More device owners are dumping their dumb phones for smartphones as many have done recently. Data from research firm Gartner showed that for the second quarter of 2013, smartphone sales for the first time exceeded that of feature or dumb phones, accounting for 51.8 per cent of the market share.
The shift toward smartphones was because of the flooding of the market of cheap smartphones that run on Android OS.
Samsung continued to dominate the market, increasing its market share to 24.7 per cent compared to 21.5 per cent for the same quarter a year ago. The South Korean tech giant sold 107,526 units in Q2 2013m up from 90,432 units a year ago.
While Nokia suffered a 5 per cent reduction in market share from 19.9 per cent to 14 per cent, it was still in second place, selling 60,953 units.
In far third place is Apple, which actually increased its market share to 7.3 per cent from 6.9 per cent by selling 31,899 units.
Occupying the 4th to 9th spots are LG, ZTE, Huawei, Lenovo, TCL Communication, Sony Mobile and Yulong.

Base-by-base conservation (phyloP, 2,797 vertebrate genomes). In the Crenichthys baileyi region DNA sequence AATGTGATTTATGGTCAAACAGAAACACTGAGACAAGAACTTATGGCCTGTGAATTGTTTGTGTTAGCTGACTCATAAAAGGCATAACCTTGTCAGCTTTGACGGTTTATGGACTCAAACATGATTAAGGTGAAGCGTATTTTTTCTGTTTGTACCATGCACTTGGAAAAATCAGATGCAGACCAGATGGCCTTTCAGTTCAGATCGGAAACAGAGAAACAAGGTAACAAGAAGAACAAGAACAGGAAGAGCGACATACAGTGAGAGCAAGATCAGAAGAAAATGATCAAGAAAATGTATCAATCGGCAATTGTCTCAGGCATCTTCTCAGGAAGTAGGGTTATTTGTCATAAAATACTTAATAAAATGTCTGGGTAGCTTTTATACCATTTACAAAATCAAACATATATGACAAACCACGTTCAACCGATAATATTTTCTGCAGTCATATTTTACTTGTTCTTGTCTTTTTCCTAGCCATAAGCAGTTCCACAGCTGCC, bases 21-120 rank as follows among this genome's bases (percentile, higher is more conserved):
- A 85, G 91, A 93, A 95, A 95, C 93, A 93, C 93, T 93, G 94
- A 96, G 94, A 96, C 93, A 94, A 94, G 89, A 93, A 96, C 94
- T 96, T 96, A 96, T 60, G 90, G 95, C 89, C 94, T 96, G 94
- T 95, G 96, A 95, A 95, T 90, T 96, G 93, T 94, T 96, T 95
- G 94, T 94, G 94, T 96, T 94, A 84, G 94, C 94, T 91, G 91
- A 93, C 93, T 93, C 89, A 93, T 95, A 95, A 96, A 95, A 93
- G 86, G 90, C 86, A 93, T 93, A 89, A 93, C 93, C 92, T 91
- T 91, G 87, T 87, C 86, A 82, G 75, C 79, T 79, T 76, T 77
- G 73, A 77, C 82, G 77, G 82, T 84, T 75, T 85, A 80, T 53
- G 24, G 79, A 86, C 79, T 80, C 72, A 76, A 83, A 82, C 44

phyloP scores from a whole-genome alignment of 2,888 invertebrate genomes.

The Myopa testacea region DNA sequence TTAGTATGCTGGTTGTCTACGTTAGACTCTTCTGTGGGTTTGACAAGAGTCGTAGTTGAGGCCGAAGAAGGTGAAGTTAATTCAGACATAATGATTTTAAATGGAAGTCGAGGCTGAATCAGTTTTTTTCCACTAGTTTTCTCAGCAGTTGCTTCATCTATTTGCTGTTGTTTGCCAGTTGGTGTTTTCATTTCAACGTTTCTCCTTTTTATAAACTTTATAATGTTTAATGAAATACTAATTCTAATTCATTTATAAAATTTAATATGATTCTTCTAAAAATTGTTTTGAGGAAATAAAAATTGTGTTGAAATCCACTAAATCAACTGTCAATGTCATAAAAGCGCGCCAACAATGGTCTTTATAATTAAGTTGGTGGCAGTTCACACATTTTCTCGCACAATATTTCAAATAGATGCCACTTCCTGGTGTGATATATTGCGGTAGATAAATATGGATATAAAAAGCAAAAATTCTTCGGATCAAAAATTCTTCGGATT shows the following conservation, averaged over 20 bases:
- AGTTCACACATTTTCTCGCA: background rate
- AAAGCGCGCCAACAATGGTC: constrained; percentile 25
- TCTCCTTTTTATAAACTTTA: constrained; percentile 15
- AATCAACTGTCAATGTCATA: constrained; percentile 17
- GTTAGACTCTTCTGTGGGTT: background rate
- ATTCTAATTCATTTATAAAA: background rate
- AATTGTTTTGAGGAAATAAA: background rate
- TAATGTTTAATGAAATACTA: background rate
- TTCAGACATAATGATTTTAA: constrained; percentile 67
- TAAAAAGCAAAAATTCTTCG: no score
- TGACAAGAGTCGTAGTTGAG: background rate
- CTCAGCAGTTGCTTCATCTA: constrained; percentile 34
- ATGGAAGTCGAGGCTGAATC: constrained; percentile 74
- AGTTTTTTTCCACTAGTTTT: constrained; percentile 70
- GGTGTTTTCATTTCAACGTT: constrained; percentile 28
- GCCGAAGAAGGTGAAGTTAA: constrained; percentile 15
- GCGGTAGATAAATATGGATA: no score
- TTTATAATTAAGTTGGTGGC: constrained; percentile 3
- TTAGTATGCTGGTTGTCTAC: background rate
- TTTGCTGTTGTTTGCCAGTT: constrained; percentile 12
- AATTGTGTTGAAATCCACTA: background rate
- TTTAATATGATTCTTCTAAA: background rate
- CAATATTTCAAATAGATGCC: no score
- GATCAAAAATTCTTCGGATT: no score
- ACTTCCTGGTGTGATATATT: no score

Gartner explained the fast uptake of smartphone sales to the popularity of the device in the emerging markets, mainly Asia-Pacific, Latin America and Eastern Europe. Asia logged a 74.1 per cent growth, while Latin America registered 55.7 per cent.
Commenting on the trend, Anshul Gupta, principal research analyst of Gartner, explained, "With second quarter of 2013 sales are broadly on track, we see little need to adjust our expectations for worldwide mobile phone sales forecast to total 1.82 billion units this year. Flagship devices brought to market in time for the holidays, and the continued price reduction of smartphones will drive consumer adoption in the second half of the year."
He added that the surge in demand came from the lower end of the market that opted for smartphones that sold for $400 or below. He said for top seller Samsung to step up its game in the mid-tier level, the Seoul-based tech giant should be more aggressive in the emerging markets and not to limit its innovation to the high-end models.